Disclaimer: The views expressed within this article are entirely the author’s own and are not attributable to Wessex Scene as a whole.
In 2017, there were no less that 334 fire-related deaths in the UK, including the tragic 71 who lost their lives in the Grenfell disaster. Why then, do climate-strike schools think it is clever, appropriate even, to start setting off fire detection and alarm systems to teach children about global warming?
Since the passing of the Regulatory Reform (Fire Safety) Order 2005 which mandated all employees to have ‘adequate fire safety training‘ and to be able to identify those ‘who may be especially at risk‘ in the event of a fire, schools have redoubled their efforts in ensuring that all schoolchildren are educated on fire prevention and escape. In 2011, the Coalition government launched a review into the Fire Kills Fire Safety Education Programme, highlighting the fact that fire is one of the leading causes of ‘accidental injury and death amongst children‘ in the UK.
This is why the London Fire Brigade advertise and carry out age-appropriate fire safety programmes in over 1000 schools to over 100,000 pupils annually. Their work, which includes educating about common fire hazards, how to call 999, how to make an escape plan, and the consequences of hoax-calling the emergency services, is crucial in upholding our nation’s ability to raise the next generation to be competent and fire-safe.
School buildings are also at risk of fire, and staff in schools affected by fire damage consistently say that measures put in place in their institutions prior to the incidents were not sufficient to ‘prevent the fires from spreading quickly‘. Just this week, the Guardian found that two thirds of English schools have poor fire protection, promoting the suggestion that sprinklers should be a mandatory presence in all schools.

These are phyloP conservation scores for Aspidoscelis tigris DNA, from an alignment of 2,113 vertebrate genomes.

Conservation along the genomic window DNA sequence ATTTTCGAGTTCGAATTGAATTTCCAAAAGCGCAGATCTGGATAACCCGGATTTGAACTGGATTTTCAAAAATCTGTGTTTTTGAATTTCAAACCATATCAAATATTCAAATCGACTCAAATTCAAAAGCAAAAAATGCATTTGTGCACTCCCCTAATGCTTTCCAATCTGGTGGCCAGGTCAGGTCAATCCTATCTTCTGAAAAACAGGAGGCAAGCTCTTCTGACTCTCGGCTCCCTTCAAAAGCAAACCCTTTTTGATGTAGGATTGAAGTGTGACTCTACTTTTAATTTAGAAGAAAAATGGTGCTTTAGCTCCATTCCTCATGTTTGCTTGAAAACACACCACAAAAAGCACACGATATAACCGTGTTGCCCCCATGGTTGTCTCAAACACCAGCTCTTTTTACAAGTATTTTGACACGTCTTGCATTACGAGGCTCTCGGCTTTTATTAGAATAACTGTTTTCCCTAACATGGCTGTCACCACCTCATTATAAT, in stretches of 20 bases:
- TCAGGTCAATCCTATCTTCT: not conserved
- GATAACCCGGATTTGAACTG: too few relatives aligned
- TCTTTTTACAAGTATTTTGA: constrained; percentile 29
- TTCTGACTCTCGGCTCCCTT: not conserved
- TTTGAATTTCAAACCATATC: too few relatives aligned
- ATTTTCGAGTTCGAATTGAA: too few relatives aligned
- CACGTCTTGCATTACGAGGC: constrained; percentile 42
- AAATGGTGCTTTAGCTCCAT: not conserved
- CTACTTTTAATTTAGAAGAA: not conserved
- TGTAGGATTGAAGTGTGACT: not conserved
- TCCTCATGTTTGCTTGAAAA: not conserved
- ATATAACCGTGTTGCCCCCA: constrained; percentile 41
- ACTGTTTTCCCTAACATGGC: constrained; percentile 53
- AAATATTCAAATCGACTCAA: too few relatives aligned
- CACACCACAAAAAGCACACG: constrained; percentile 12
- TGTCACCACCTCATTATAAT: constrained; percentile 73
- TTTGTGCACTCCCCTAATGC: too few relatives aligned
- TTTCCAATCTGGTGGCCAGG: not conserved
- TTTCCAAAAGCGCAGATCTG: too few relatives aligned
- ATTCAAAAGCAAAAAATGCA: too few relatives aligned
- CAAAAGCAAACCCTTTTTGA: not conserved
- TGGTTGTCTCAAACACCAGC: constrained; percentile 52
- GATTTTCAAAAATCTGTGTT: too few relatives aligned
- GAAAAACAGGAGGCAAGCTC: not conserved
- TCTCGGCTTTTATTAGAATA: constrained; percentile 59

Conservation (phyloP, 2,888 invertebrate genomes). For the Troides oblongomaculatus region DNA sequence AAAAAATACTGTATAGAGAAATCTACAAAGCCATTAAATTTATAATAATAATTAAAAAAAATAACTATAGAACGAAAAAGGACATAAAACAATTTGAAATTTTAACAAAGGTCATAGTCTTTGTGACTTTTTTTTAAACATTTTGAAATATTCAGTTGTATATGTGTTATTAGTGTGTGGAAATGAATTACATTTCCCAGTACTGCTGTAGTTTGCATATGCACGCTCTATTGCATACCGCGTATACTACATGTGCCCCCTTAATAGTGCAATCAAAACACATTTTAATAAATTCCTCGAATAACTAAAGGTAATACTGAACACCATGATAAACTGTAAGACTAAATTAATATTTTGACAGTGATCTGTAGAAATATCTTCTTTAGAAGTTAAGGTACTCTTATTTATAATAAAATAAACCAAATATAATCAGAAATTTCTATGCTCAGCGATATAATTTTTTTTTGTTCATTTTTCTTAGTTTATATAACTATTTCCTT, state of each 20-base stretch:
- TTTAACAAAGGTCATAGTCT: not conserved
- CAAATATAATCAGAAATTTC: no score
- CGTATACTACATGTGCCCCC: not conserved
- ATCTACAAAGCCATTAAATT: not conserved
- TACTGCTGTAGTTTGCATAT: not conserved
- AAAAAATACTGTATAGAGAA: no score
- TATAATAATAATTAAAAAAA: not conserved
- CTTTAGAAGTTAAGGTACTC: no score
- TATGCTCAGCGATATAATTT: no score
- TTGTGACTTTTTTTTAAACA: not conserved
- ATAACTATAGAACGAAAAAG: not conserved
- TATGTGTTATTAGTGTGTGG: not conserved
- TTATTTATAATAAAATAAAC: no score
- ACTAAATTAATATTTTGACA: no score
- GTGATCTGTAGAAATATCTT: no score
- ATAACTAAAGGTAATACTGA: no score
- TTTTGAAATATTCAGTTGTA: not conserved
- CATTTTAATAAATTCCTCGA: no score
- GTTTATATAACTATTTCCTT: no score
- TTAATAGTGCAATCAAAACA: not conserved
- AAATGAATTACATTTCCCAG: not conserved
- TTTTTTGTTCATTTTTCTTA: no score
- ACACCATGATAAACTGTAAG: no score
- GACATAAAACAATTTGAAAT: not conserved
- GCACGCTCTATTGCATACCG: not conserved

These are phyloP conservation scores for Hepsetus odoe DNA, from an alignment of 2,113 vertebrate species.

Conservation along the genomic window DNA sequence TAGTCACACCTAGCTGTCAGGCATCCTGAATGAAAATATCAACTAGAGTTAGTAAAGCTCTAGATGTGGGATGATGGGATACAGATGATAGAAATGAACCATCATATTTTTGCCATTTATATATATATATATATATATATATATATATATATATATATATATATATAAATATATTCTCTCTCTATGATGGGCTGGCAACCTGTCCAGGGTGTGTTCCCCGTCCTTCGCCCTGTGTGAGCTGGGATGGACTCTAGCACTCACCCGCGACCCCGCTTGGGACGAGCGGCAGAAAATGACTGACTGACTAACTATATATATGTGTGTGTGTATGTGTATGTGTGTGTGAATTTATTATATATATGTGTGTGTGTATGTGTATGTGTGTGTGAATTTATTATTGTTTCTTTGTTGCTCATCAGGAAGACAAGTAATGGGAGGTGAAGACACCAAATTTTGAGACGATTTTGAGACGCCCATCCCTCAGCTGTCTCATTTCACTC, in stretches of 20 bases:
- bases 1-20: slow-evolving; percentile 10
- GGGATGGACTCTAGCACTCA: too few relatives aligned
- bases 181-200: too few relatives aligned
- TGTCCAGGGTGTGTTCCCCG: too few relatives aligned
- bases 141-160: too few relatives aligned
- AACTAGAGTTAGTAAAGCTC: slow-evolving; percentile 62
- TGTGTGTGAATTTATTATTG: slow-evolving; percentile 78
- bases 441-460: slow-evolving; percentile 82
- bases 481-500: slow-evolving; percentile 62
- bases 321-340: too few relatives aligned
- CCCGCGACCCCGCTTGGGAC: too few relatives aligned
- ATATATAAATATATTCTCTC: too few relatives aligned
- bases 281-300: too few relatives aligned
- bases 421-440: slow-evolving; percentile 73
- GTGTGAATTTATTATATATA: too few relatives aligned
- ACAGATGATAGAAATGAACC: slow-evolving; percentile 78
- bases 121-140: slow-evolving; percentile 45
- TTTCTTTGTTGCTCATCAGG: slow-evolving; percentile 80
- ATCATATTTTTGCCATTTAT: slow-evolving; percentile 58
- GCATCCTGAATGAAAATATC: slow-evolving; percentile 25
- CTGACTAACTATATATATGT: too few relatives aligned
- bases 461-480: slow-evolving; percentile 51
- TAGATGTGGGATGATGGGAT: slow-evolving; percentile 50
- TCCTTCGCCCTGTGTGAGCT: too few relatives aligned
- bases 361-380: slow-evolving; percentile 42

Current regulatory law says that a school’s fire alarm system must be ‘adequately maintained‘, with recommendation that an inspection takes place by a competent person every six months and fire alarm testing should take place every term to prepare all people commonly inside the institution for a fire scenario.
Why then, have the National Education Union, a group which represents the majority of teachers and education professionals in the UK, decided to endorse the arbitrary, self-aggrandising, and frankly life-endangering move by Doncaster Council to encourage their schools to set off their fire alarms in the name of climate strikes?
How ironic that the union supposedly ‘committed to making the education sector a great place to work and a great place to learn‘ are willing to demean the importance of fire safety to the most vulnerable in our society and co-opt the purpose of essential life-saving lessons in order to simply make a headline. If the sound of a fire alarm becomes commonplace for a child, and they learn to associate it with the excitement of a strike day, the next time it sounds they may not be prepared.
This callous act of long-term damage to the health and safety of this nation’s children beats even the mindless attempt by Extinction Rebellion to shut down Heathrow Airport by illegally flying drones in the close vicinity of aircrafts. Midair collision with an object is life-threateningly dangerous, as exemplified by the crash of US Airways Flight 1549 in January 2009, in which a collision with flock of Canada geese forced Captain Chesley Sullenberger to perform an extraordinary landing in the Hudson River.
Climate strikers have gone too far. First they targeted international travellers and now they are targeting children. It is time to tell Extinction Rebellion and their abetting schools and local governments that enough is enough, and that meddling in the fire safety education of children will not be tolerated.